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Although the Centers for Disease and Prevention (CDC) reports no known cases of Ebola transmission in the United States, a Harvard School of Public Health (HSPH)/SSRS poll released today shows that 4 in 10 (39%) adults in the U.S. are concerned that there will be a large outbreak in the U.S., and a quarter (26%) are concerned that they or someone in their immediate family may get sick with Ebola over the next year.
The nationally representative poll of 1,025 adults was conducted August 13-17, 2014 by researchers at HSPH and SSRS, an independent research company. The margin of error for total respondents is +/-3.6 percentage points at the 95% confidence level.
Ebola hemorrhagic fever is a severe, often fatal disease in humans and nonhuman primates, such as monkeys, gorillas and chimpanzees. Four countries have reported infections: Guinea, Liberia, Nigeria, and Sierra Leone. Officials report 1,350 have died as of Aug. 21, 2014 and more than 2,473 people have been infected since March 2014.
The HSPH/SSRS poll found people with less education are more likely to be concerned about an outbreak in the U.S. (less than high school 50% vs. some college 36% vs. college grad or more 24%). People with less education are also more concerned they or their family will get sick with Ebola (less than high school 37% vs. some college 22% vs. college grad or more 14%). Perhaps related, those with less education are also less likely to be following the news about the Ebola outbreak in West Africa closely (total 63%; less than high school 57% and some college 62% vs. college grad or more 73%).
Two-thirds of people (68%) surveyed believe Ebola spreads "easily" ("very easily" or "somewhat easily") from those who are sick with it. This perception may contrast with CDC, World Health Organization (WHO), and other health experts who note that Ebola is not an airborne illness, and is transmitted through direct contact with infected bodily fluids, infected objects, or infected animals.
One-third of those polled (33%) believe there is "an effective medicine to treat people who have gotten sick with Ebola." According to the CDC and WHO, there is no proven anti-viral medicine, however, treating symptoms – such as maintaining fluids, oxygen levels, and blood pressure – can increase the odds of survival. To date, the media reports two people infected with Ebola overseas have been treated in the U.S.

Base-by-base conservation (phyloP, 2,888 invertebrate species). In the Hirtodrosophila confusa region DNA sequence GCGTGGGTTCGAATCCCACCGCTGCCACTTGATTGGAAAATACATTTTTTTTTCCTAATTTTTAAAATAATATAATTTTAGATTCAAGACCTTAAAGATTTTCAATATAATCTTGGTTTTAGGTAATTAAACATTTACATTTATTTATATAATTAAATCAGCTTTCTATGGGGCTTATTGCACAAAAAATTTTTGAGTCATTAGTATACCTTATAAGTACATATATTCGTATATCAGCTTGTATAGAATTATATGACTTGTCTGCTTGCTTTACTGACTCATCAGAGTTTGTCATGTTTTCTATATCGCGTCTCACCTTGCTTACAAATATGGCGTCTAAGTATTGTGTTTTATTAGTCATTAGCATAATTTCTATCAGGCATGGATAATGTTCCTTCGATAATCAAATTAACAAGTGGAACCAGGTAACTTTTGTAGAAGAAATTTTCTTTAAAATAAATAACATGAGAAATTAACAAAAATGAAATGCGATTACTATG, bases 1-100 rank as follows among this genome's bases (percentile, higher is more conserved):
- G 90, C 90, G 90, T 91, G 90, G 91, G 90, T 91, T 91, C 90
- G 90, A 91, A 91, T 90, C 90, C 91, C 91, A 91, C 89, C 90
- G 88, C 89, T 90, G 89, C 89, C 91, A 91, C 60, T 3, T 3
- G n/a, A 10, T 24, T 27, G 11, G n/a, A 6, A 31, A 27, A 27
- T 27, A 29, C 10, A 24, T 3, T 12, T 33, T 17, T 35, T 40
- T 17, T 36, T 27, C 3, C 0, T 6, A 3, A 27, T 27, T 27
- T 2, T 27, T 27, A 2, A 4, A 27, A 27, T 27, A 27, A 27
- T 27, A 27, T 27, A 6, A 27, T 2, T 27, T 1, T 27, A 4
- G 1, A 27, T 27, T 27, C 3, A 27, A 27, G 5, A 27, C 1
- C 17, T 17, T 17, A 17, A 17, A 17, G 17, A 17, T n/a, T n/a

"Many people are concerned about a large scale outbreak of Ebola occurring in the U.S.," says Gillian SteelFisher, PhD, deputy director of the Harvard Opinion Research Program and research scientist in the HSPH Department of Health Policy and Management. "As they report on events related to Ebola, the media and public health officials need to better inform Americans of Ebola and how it is spread."
The research team consists of the following members: Harvard School of Public Health: Gillian K. SteelFisher, Research Scientist and Deputy Director of HORP; Robert J. Blendon, Professor of Health Policy and Political Analysis and Executive Director of HORP; and Justin M. Sayde, Administrative and Research Manager. SSRS: Eran Ben-Porath, Vice President of Public Opinion Polling; Linda Lomelino, Associate Research Director; Kasey Meehan, Project Director; and Rebecca Sevem, Associate Project Director.
Possible sources of non-sampling error include non-response bias, as well as question wording and ordering effects. Non-response in telephone surveys produces some known biases in survey-derived estimates because participation tends to vary for different subgroups of the population. To compensate for these known biases and for variations in probability of selection within and across households, sample data are weighted by household size and composition, homeownership, cell phone/landline use and demographics (sex, age, race/ethnicity, population density, educational attainment, marital status, cell phone use, and census region) to reflect the true population. Other techniques, including random-digit dialing, replicate subsamples, and systematic respondent selection within households, are used to ensure that the sample is representative.
Source: Harvard School of Public Health